Apple has always been notorious against sideloading, but software chief Craig Federighi went a step further with a dramatic statement at Web Summit 2021. He stated that “Sideloading is and requires cybercriminals’ best friend” [it] on the iPhone would be a gold rush for the malware industry. “

Federighi’s comments are in line with the European Commission’s Digital Markets Act, a bill designed to allow third parties to work with clients without the interference of a platform owner. It also features a few other requirements, including preventing companies like Apple from making selected apps uninstallable and preventing them from preferring their own apps and services on their platforms. It’s understandable why Apple is concerned – but that doesn’t mean the company claims aren’t misleading.

Federighi in comparison iPhones to houses and said sideloading is like opening every door unlocked and for intruders, while the default settings of the iPhone are like a house with sturdy doors that offer fewer opportunities for break-ins. He also claimed that it doesn’t matter whether a user has chosen to sideload apps or not, as there are cyber criminals who could get around this by tricking users into accidentally downloading malware. He even quoted social media companies that can bypass the privacy of the iPhone by sideloading. Finally, he suggested that those who want the option of sideloadable apps should use competitors like Android.

That’s a lot of unpacking, but here are three reasons Federighi’s perspective is misguided:

Apple already allows sideloading on MacOS

Arif Bacchus / Digital Trends

As already stated several times (incl. by a judge in the case of Apple and Epic), is that Apple itself operates a platform on which sideloading in the form of MacOS is allowed. The sky has yet to fall. Sure, you could switch to Android if you wanted Android features, but Apple has done quite a bit to incorporate features like widgets, an app drawer, standard apps, and even hardware features like 120 Hz displays.

Federighi’s metaphor here is also a little off. Sideloading is not like leaving their house open to anyone and everyone to rush in and steal their valuables. It gives the homeowner the choice of whether to let their friends in for a cup of tea or throw a house party – whether the landlord or the homeowners association agrees or not. Do these actions carry risks of property damage or loss? Naturally! This is for the person to manage, not for others to dictate.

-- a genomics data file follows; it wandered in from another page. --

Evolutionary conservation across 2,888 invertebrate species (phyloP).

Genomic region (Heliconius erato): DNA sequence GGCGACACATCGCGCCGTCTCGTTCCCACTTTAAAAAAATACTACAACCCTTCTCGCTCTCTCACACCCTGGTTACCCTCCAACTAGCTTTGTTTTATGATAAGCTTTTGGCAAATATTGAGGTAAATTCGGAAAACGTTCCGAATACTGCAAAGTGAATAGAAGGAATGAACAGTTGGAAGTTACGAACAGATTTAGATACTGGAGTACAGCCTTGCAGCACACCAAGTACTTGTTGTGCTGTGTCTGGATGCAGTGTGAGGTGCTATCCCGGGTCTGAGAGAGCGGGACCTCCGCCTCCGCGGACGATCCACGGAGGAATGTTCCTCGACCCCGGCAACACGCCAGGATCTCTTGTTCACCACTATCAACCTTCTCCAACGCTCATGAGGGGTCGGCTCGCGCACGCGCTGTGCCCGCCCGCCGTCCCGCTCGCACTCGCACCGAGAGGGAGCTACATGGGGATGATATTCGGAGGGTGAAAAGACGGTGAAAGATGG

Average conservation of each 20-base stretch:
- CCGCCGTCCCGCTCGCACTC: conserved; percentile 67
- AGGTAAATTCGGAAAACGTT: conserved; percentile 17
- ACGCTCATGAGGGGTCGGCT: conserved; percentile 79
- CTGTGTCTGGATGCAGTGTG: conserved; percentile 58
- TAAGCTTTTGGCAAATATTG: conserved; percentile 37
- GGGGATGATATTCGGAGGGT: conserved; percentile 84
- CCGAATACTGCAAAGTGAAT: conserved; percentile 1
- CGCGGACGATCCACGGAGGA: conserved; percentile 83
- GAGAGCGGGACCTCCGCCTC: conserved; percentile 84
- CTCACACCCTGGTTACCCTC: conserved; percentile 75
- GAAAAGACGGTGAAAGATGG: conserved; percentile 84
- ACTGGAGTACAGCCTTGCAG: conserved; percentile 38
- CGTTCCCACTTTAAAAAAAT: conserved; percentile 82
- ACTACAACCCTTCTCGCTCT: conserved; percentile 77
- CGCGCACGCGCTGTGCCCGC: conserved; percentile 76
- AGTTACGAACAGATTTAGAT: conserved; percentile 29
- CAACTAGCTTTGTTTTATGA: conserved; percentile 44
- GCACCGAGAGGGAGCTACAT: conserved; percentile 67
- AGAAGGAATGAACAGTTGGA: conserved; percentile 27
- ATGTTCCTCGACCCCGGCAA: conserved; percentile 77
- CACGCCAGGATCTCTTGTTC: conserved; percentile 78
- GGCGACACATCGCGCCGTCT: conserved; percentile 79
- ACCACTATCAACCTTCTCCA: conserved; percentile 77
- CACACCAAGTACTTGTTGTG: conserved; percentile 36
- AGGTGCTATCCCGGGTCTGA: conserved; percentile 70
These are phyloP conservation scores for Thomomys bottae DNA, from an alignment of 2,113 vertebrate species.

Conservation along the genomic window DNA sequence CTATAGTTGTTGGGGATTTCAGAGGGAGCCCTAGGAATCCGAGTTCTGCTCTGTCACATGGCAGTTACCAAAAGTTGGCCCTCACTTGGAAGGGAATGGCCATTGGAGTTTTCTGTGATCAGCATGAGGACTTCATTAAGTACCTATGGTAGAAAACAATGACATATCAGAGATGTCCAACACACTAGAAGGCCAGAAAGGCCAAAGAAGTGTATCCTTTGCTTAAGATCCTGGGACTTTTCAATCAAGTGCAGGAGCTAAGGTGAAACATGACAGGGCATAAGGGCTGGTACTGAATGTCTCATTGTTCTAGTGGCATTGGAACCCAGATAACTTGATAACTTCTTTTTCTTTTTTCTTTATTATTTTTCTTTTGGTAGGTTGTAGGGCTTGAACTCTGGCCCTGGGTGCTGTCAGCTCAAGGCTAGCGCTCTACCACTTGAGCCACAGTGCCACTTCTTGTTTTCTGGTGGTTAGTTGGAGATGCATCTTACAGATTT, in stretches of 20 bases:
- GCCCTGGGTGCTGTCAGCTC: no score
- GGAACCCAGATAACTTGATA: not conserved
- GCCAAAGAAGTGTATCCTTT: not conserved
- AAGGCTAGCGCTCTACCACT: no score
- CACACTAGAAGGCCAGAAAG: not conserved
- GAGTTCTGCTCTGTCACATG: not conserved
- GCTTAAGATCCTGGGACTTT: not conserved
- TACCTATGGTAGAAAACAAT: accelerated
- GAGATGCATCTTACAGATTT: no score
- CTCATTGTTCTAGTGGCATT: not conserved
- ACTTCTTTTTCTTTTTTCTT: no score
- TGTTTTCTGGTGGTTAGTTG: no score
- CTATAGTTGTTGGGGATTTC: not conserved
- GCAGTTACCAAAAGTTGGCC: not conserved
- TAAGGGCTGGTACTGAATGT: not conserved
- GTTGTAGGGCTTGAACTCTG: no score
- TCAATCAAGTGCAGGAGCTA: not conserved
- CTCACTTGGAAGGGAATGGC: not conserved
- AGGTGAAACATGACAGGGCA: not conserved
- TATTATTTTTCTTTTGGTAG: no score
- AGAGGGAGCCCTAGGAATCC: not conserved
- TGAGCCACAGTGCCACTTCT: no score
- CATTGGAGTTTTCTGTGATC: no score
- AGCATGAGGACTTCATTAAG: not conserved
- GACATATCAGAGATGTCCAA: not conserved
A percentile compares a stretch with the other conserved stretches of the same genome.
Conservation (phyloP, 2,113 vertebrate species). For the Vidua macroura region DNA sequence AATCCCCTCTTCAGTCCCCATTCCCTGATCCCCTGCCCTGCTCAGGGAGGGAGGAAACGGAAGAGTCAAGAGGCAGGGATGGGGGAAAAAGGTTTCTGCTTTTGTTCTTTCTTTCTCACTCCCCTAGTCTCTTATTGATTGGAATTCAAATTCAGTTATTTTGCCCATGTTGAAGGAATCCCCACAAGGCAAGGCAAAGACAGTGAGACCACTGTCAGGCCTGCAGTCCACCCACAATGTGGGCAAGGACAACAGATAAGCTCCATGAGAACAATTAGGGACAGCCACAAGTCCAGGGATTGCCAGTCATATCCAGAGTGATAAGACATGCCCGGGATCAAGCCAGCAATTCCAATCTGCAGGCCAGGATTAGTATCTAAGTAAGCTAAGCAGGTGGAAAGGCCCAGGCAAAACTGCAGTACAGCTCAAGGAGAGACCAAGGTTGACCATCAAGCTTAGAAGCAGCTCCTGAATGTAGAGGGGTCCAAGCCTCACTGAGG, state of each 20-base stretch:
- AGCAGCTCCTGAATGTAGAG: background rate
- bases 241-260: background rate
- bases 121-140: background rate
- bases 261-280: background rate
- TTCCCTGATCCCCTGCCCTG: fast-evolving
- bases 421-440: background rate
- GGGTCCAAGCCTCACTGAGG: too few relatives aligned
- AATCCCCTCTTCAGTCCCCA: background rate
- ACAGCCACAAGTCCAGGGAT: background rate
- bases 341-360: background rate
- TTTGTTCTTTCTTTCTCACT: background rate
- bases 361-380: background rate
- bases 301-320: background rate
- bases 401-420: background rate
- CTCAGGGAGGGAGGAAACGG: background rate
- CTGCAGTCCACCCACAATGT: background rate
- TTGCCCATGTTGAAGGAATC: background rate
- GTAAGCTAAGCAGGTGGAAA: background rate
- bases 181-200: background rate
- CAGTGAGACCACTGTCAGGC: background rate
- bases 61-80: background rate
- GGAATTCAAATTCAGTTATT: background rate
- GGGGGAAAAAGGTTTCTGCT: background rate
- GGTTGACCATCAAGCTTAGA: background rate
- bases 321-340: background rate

It’s not as dangerous as Apple thinks it is

How to download an APK from the site
Simon Hill / Digital Trends

While Apple is right that sideloading apps is dangerous, it’s a problem solved. Granted, it may take a little more work, but the “What if a user is enticed into downloaded malware?” Has been resolved by competition from Apple. On Android Google Play Protect scans your phone to protect it from malicious apps. This applies to both the Play Store and apps that are loaded from the side. If a user sideloads a suspected malicious app, Play Protect is activated and the app is deleted. Microsoft offers something similar with SmartScreen, and Apple has gatekeepers under MacOS.

Social media platforms can already bypass data protection

iPhone 13 apps on the home screen.
Dan Baker / Digital Trends

This brings us to the final concern that social media platforms are able to bypass privacy by simply making their apps sideloadable. To borrow a quote from pop culture, that was always allowed. Any social media platform could become a progressive web app and unsubscribe from the Apple App Store at any time. Likewise, nothing has stopped these social networks from adopting the same stance on Android, where sideloading already works. When it comes to a novel platform, Epic knows all about the difficulty of working with Android outside of the Play Store – users just aren’t massively interested.

Apple needs to rethink its position (but probably won’t)

As has also been emphasized several times, Apple has a branded incentive to lure all users through the App Store in a way that Macs do not. IPhones are a booming business, and the more users download apps through the App Store and sign up for subscriptions, the more of that 30% cut in the App Store Apple gets.

However, it is also not wrong that sideloading is risky and users are exposed to more malware. The question is, do users want to take this risk, and what can Apple do to mitigate this risk while preserving user freedom. This is what the company should focus on rather than trying to combat the inevitable.

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